Diet is associated with the onset of inflammatory bowel disease [IBD]. Up to half of IBD patients believe that diet contributes to flares. However, studies on this topic are sparse and merely focus on specific nutrients, food items or food groups. We aimed to analyse the association between dietary patterns and flare occurrence in two geographically distinct Dutch cohorts.
In this longitudinal study, 724 IBD patients [Northern cohort: n = 486, Southern cohort: n = 238] were included and followed for 2 years. Habitual dietary intake was obtained via semi-quantitative food frequency questionnaires at baseline. Principal component analysis [PCA] was conducted on 22 food groups to identify dietary patterns. Flare occurrence was analysed in 427 patients in remission at baseline, using multivariable Cox proportional hazards.
Compared to the Southern cohort, patients in the Northern cohort were younger at diagnosis, comprised more females, and had lower overall energy intakes [all p < 0.05]. PCA revealed three dietary patterns explaining 28.8% of the total variance. The most pronounced pattern [explaining 11.6%] was characterized by intake of grain products, oils, potatoes, processed meat, red meat, condiments and sauces, and sugar, cakes and confectionery. Of the 427 patients, 106 [24.8%] developed an exacerbation during follow-up. The above dietary pattern was associated with flare occurrence (hazard ratio [HR]: 1.51, 95% confidence interval [CI]: 1.04–2.18, p = 0.029), as was female sex [HR: 1.63, 95% CI 1.04–2.55, p = 0.032].
A dietary pattern, which can be seen as a ‘traditional [Dutch]’ or “Western’ pattern was associated with flare occurrence. Confirmation in prospective studies is needed.
Background and Aim
Myosteatosis is a prognostic factor in cancer and liver cirrhosis. It can be determined noninvasively using computed tomography or, as shown recently, by magnetic resonance (MR) imaging. The primary aim was to analyze the reproducibility of skeletal muscle signal intensity on routine MR‐enterographies, as indicator of myosteatosis, in Crohn's disease (CD) and to explore the association between skeletal muscle signal intensity at diagnosis with time to intestinal resection.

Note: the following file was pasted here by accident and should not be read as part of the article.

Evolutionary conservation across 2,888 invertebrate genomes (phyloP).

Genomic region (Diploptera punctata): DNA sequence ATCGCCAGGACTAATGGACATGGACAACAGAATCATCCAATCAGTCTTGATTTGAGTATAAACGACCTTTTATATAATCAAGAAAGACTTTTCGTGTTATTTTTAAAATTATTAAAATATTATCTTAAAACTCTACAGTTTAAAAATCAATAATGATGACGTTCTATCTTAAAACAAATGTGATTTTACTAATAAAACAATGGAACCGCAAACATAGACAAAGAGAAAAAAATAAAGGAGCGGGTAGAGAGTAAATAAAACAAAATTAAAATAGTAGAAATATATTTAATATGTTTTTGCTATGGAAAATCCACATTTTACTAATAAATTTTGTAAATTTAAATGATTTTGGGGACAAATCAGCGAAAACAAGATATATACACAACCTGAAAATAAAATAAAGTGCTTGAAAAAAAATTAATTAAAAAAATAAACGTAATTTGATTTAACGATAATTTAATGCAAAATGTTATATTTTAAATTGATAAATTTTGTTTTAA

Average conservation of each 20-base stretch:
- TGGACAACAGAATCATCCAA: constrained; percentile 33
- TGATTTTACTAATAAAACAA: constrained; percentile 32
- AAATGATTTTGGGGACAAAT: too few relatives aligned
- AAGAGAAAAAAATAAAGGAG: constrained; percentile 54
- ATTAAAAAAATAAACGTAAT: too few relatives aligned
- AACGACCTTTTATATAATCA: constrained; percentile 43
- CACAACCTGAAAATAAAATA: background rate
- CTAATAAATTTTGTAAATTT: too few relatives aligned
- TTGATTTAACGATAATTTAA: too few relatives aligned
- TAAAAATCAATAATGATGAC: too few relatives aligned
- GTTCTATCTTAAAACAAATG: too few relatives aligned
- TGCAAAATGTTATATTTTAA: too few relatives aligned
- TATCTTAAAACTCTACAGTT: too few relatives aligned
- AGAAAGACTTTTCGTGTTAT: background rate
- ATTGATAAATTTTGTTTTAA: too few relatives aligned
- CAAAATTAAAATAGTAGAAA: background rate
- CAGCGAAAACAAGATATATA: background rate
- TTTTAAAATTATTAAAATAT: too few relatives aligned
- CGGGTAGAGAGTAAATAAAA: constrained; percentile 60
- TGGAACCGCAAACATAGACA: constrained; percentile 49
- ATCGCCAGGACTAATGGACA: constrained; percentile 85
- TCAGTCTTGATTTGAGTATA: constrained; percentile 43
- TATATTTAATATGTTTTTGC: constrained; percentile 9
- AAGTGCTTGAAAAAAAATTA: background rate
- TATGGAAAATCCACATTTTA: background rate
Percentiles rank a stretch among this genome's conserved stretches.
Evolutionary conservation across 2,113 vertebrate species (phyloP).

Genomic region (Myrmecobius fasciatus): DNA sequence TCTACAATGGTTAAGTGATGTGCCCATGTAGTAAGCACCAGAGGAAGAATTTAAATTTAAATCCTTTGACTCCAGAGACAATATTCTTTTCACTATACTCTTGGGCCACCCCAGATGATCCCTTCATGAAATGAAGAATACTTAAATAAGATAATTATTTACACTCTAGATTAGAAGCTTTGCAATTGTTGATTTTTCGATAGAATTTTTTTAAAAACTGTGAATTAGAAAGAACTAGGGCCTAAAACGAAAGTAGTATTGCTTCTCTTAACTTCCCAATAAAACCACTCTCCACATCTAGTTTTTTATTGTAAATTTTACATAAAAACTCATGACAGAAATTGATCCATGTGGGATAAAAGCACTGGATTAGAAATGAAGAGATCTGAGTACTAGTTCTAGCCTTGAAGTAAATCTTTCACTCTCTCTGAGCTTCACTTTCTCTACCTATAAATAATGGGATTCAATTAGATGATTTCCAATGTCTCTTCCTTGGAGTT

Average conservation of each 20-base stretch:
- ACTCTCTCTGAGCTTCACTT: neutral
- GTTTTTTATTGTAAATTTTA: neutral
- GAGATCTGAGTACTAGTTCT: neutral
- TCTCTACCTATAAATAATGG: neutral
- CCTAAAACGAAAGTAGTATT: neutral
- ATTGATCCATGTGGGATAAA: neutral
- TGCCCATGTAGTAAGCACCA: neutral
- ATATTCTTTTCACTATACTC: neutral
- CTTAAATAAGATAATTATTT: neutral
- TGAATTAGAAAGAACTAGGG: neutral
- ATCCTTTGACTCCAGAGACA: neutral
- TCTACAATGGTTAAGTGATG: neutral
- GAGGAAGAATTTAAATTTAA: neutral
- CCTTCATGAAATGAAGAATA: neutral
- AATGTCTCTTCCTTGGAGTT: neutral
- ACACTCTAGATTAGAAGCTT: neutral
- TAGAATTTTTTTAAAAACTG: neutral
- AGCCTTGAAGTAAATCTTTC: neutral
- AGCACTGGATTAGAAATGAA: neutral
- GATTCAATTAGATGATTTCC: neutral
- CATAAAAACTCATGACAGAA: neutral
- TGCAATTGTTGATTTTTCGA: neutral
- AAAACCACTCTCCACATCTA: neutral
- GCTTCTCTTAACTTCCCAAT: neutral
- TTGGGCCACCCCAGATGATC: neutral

CD patients undergoing MR‐enterography within 6 months from diagnosis and having a maximum of 5 years follow‐up were included. Skeletal muscle signal intensity was analyzed on T1‐weighted fat‐saturated post‐contrast images. Intra‐observer and inter‐observer reproducibilities were assessed by intra‐class correlation coefficient and Cohen's kappa. Intra‐observer and inter‐observer variabilities were determined by Pearson correlation coefficient and displayed by Bland–Altman plots. Time to intestinal resection was studied by Kaplan–Meier analysis.
Median time between diagnosis and MR‐enterography was 5 weeks (inter‐quartile range 1–9) in 35 CD patients. Skeletal muscle signal intensity showed good intra‐class correlation and substantial agreement (for intra‐observer, intraclass correlation coefficient = 0.948, κ = 0.677; and inter‐observer reproducibility, intraclass correlation coefficient = 0.858, κ = 0.622). Resection free survival was shorter in the low skeletal muscle signal intensity group (P = 0.037).
Skeletal muscle signal intensity on routine MR‐enterographies is reproducible and was associated with unfavorable disease outcome, indicating potential clinical relevance.
Background: Inflammatory bowel disease (IBD) patients are at risk of an impaired nutritional status. The impact thereof on the IBD relapse risk is clinically relevant, though sparsely investigated. Aim: The aim was to explore the association between an impaired nutritional status risk and the occurrence of disease flares in IBD outpatients participating in a longitudinal telemedicine study. Methods: IBD outpatients were recruited from the myIBDcoach study cohort, with one year clinical followup. Through myIBDcoach, a telemedicine tool, patients reported on disease activity and risk of impaired nutritional status (i.e. Short Nutritional Assessment Questionnaire >1 and/or BMI < 18.5 kg/m 2 ) every one to three months. Data was analysed by generalized estimating equation modelling. Results: In total, 417 patients were included. During follow-up, 49 patients (11.8%) flared after initial clinical remission and 53 patients (12.7%) showed an increased risk of impaired nutritional status. The risk of impaired nutritional status was associated with flare occurrence (OR 2.61 (95% CI 1.02-6.69)). Conclusions: The risk of an impaired nutritional status was associated with subsequent flares in IBD outpatients. This emphasizes the importance of monitoring disease activity in IBD patients at risk of impaired nutritional status.
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